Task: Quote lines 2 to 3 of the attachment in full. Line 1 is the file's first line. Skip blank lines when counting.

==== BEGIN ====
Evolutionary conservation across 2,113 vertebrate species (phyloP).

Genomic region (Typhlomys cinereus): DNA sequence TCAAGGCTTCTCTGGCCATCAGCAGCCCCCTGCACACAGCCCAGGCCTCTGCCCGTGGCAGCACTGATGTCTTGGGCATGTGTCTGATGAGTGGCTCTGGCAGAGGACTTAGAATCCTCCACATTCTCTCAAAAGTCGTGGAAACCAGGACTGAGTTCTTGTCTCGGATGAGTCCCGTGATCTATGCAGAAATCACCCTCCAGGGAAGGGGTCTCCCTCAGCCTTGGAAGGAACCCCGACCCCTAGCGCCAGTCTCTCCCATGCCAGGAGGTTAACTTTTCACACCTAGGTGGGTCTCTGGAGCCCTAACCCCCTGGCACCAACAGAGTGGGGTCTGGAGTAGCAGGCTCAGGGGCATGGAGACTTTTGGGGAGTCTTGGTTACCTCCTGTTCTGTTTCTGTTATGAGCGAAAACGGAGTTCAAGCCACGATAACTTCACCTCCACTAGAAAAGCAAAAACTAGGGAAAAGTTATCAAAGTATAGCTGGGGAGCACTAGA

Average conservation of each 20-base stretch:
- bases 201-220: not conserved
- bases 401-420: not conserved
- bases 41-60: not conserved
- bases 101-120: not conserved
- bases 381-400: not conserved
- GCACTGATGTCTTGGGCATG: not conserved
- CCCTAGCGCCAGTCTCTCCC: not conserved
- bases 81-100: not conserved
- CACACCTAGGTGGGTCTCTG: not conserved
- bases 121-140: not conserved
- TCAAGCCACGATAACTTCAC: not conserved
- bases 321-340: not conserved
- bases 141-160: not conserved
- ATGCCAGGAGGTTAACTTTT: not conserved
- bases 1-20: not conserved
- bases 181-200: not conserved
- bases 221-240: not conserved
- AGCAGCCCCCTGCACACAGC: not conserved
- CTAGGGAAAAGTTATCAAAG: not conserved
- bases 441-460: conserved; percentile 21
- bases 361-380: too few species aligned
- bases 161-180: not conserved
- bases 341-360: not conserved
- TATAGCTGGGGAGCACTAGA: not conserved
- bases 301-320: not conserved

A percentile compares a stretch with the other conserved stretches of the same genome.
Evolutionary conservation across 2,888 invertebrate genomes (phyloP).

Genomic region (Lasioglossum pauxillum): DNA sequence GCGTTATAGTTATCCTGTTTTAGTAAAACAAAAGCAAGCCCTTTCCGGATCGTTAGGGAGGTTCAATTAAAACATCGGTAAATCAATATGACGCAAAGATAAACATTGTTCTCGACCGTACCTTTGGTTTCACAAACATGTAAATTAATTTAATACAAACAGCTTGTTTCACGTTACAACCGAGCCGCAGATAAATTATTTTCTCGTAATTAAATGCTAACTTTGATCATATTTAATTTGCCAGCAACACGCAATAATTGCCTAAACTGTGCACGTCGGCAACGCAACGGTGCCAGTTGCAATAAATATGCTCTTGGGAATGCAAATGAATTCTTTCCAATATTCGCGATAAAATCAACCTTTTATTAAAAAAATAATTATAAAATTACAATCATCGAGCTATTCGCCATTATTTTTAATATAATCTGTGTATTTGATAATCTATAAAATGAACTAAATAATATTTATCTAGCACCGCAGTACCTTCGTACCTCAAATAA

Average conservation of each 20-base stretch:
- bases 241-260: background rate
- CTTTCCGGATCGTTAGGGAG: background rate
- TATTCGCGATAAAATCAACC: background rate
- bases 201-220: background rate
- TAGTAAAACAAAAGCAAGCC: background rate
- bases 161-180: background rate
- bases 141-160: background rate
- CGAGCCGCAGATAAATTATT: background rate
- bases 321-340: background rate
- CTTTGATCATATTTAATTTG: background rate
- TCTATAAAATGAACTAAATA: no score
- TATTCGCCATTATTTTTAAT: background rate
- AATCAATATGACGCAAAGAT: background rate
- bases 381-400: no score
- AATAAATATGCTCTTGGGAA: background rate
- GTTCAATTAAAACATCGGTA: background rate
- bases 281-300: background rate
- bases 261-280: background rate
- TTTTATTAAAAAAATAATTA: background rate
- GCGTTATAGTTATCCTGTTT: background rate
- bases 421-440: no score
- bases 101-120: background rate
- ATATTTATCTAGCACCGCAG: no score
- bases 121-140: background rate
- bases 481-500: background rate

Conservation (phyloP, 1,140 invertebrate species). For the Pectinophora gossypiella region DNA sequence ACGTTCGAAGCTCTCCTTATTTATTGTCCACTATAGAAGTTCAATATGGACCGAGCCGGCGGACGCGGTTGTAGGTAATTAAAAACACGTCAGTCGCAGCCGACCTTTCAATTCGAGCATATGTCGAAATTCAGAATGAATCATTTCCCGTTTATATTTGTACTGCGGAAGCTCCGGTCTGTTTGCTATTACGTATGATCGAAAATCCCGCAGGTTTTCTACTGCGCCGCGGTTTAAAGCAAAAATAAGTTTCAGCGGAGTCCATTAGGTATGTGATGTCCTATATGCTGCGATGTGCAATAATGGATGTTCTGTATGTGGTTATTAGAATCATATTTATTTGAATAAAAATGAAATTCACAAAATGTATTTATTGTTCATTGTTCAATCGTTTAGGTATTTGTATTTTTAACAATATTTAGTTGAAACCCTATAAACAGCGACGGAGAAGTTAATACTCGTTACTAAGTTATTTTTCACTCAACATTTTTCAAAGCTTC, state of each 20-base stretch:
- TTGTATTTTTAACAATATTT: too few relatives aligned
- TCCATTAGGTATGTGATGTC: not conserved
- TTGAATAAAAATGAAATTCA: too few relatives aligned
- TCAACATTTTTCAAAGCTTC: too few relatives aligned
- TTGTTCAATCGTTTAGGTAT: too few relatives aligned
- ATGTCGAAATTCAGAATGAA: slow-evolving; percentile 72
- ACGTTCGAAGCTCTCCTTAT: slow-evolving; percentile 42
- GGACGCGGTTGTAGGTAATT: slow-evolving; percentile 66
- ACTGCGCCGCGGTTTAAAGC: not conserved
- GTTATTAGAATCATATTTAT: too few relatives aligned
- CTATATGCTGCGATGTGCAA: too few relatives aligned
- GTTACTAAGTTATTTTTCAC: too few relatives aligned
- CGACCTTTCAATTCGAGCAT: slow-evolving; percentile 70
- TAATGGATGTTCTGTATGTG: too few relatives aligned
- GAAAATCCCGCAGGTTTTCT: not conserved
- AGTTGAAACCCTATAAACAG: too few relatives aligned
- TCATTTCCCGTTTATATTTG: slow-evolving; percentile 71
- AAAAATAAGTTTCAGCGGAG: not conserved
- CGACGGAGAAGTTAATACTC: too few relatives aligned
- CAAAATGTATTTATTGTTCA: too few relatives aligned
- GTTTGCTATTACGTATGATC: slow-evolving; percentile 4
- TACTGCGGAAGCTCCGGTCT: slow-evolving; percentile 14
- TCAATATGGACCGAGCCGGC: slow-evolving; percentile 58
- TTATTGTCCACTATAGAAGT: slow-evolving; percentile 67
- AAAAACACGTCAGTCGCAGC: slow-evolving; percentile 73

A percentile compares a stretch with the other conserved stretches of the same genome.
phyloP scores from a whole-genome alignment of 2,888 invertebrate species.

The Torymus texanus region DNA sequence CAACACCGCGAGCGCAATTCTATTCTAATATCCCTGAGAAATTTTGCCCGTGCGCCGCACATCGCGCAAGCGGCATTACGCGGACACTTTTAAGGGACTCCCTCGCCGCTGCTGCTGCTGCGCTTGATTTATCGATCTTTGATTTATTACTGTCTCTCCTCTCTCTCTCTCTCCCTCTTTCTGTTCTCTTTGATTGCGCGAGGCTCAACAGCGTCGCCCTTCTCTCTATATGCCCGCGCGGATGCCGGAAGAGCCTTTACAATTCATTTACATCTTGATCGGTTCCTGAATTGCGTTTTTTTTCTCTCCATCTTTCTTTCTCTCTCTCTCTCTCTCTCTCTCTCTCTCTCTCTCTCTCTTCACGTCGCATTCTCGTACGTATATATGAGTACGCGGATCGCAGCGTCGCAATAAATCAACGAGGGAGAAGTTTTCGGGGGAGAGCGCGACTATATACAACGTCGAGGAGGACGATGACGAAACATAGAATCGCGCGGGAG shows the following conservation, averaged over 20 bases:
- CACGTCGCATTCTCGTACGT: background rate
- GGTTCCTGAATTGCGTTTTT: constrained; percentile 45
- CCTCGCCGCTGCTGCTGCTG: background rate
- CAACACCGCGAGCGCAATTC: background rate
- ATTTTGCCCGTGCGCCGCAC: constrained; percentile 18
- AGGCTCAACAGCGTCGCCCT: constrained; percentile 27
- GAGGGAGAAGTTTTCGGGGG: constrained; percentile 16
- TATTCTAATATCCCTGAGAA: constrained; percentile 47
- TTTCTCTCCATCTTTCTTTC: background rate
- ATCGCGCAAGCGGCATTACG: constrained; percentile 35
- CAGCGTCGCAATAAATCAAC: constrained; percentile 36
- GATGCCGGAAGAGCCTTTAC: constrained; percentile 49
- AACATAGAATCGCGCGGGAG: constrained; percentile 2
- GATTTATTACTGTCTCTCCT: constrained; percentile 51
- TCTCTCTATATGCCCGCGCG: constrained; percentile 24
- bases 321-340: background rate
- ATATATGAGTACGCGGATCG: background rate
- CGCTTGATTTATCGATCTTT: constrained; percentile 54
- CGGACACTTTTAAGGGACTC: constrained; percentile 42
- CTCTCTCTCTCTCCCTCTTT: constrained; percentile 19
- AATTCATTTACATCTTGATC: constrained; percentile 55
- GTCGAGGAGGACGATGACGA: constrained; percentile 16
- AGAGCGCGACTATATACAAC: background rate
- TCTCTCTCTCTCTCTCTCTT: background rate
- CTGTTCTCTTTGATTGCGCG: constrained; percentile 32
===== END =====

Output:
Genomic region (Typhlomys cinereus): DNA sequence TCAAGGCTTCTCTGGCCATCAGCAGCCCCCTGCACACAGCCCAGGCCTCTGCCCGTGGCAGCACTGATGTCTTGGGCATGTGTCTGATGAGTGGCTCTGGCAGAGGACTTAGAATCCTCCACATTCTCTCAAAAGTCGTGGAAACCAGGACTGAGTTCTTGTCTCGGATGAGTCCCGTGATCTATGCAGAAATCACCCTCCAGGGAAGGGGTCTCCCTCAGCCTTGGAAGGAACCCCGACCCCTAGCGCCAGTCTCTCCCATGCCAGGAGGTTAACTTTTCACACCTAGGTGGGTCTCTGGAGCCCTAACCCCCTGGCACCAACAGAGTGGGGTCTGGAGTAGCAGGCTCAGGGGCATGGAGACTTTTGGGGAGTCTTGGTTACCTCCTGTTCTGTTTCTGTTATGAGCGAAAACGGAGTTCAAGCCACGATAACTTCACCTCCACTAGAAAAGCAAAAACTAGGGAAAAGTTATCAAAGTATAGCTGGGGAGCACTAGA

Average conservation of each 20-base stretch: